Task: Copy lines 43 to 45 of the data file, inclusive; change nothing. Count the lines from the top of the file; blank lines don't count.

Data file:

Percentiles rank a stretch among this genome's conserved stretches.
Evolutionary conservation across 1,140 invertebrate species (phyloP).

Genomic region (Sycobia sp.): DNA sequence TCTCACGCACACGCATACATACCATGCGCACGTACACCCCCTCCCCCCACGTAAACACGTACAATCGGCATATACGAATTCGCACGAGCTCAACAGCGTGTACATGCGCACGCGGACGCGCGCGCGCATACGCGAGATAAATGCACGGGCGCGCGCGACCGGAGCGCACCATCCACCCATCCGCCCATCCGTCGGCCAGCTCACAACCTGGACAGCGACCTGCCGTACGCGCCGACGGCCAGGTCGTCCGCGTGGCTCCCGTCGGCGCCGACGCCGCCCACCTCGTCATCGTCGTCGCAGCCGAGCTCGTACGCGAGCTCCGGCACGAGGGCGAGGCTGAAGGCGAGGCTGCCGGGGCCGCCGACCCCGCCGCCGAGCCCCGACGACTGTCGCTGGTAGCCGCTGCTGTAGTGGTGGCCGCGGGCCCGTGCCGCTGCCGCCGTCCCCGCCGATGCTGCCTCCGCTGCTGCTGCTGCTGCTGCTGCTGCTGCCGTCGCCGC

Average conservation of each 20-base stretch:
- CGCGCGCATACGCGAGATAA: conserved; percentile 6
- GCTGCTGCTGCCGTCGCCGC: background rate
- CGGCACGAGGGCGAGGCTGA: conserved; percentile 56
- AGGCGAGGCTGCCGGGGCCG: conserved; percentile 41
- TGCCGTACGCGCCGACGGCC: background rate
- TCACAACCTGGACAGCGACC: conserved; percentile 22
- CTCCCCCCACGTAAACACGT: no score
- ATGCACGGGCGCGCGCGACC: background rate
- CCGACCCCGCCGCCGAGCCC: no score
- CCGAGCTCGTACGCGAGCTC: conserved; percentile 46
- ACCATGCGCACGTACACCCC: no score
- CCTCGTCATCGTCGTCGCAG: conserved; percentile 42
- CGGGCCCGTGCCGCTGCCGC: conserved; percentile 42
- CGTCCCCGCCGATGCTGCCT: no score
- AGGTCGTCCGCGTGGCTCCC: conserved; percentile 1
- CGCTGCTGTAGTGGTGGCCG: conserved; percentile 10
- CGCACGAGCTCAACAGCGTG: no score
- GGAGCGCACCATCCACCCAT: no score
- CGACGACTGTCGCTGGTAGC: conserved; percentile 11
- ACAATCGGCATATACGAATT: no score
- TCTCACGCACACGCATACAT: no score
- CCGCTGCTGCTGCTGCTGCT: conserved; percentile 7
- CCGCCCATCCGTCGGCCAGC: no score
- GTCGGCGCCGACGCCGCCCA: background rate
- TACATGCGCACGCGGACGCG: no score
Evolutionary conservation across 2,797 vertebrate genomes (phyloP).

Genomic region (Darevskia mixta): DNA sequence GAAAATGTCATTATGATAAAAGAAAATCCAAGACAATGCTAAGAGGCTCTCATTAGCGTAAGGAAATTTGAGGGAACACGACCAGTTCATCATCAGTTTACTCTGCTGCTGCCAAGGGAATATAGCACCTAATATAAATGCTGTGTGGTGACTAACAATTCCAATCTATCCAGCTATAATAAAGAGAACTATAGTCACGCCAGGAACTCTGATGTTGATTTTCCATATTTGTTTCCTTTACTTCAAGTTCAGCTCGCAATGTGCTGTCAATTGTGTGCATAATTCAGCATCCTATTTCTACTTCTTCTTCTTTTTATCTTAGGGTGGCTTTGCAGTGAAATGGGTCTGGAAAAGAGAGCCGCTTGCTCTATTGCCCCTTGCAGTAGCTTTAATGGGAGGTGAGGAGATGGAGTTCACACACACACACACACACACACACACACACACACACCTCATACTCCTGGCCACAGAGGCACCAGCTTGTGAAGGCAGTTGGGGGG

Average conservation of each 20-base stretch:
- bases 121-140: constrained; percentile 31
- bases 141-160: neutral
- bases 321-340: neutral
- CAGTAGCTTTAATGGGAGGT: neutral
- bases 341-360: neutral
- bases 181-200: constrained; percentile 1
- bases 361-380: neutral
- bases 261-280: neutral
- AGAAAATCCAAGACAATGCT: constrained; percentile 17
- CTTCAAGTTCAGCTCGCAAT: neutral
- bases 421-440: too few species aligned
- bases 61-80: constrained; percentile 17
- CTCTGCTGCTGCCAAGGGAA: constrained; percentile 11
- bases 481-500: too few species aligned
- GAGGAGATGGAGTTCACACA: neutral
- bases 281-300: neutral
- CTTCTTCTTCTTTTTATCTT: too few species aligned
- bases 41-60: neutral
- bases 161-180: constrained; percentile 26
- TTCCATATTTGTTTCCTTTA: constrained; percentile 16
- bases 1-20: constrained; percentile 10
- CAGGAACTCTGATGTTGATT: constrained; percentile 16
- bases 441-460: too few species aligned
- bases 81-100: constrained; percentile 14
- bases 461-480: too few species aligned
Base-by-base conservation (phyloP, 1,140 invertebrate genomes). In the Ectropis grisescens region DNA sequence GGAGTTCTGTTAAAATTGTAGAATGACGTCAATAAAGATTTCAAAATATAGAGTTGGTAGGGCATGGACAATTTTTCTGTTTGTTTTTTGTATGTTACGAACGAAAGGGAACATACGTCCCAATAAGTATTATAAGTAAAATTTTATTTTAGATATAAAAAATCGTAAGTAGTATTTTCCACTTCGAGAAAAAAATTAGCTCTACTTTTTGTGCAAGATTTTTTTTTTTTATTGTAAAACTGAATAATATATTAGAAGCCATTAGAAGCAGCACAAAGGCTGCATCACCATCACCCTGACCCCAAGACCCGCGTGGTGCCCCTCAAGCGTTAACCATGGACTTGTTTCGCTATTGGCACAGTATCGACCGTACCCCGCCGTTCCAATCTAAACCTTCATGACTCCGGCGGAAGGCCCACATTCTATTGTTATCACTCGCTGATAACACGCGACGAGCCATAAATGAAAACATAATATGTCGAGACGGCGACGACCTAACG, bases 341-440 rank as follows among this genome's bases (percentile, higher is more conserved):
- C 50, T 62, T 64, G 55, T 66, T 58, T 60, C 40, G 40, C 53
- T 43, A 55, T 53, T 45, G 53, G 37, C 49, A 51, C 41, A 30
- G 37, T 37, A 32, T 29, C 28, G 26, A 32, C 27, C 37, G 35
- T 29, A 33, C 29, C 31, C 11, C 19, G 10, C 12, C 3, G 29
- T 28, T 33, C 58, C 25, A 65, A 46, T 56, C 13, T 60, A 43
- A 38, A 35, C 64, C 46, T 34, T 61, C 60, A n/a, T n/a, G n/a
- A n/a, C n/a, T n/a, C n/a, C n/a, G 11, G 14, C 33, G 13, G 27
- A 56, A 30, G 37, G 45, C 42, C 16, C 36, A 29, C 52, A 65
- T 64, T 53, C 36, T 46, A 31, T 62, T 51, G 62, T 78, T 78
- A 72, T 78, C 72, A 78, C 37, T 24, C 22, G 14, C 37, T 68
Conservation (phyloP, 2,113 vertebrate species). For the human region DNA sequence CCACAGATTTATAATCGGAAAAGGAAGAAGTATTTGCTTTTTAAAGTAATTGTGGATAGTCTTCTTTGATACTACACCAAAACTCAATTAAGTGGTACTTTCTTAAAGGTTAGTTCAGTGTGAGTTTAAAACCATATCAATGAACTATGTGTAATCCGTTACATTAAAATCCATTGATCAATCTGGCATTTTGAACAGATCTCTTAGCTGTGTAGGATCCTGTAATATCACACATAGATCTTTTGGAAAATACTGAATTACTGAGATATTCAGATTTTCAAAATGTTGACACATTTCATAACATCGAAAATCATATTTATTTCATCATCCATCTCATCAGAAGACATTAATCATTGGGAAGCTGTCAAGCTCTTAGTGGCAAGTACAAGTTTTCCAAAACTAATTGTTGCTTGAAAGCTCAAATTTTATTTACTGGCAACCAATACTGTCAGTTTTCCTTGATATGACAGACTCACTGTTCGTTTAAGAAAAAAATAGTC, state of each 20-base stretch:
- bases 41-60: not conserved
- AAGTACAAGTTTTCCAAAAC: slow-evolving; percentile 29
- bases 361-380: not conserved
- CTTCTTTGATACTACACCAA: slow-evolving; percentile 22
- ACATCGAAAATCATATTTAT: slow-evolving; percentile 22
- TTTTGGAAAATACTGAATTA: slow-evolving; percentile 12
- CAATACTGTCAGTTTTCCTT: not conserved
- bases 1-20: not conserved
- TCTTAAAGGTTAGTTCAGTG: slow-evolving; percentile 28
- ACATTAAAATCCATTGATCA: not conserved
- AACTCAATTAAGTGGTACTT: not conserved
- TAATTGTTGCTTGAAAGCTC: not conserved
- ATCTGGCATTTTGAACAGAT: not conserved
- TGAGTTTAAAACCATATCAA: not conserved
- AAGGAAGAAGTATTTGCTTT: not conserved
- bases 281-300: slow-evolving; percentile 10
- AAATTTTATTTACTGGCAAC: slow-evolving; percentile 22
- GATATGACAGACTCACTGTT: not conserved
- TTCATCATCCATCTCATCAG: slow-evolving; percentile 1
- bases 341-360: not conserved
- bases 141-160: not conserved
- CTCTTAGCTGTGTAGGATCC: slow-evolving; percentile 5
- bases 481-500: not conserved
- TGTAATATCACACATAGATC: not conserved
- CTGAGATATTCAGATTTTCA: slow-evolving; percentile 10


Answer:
- bases 421-440: too few species aligned
- bases 61-80: constrained; percentile 17
- CTCTGCTGCTGCCAAGGGAA: constrained; percentile 11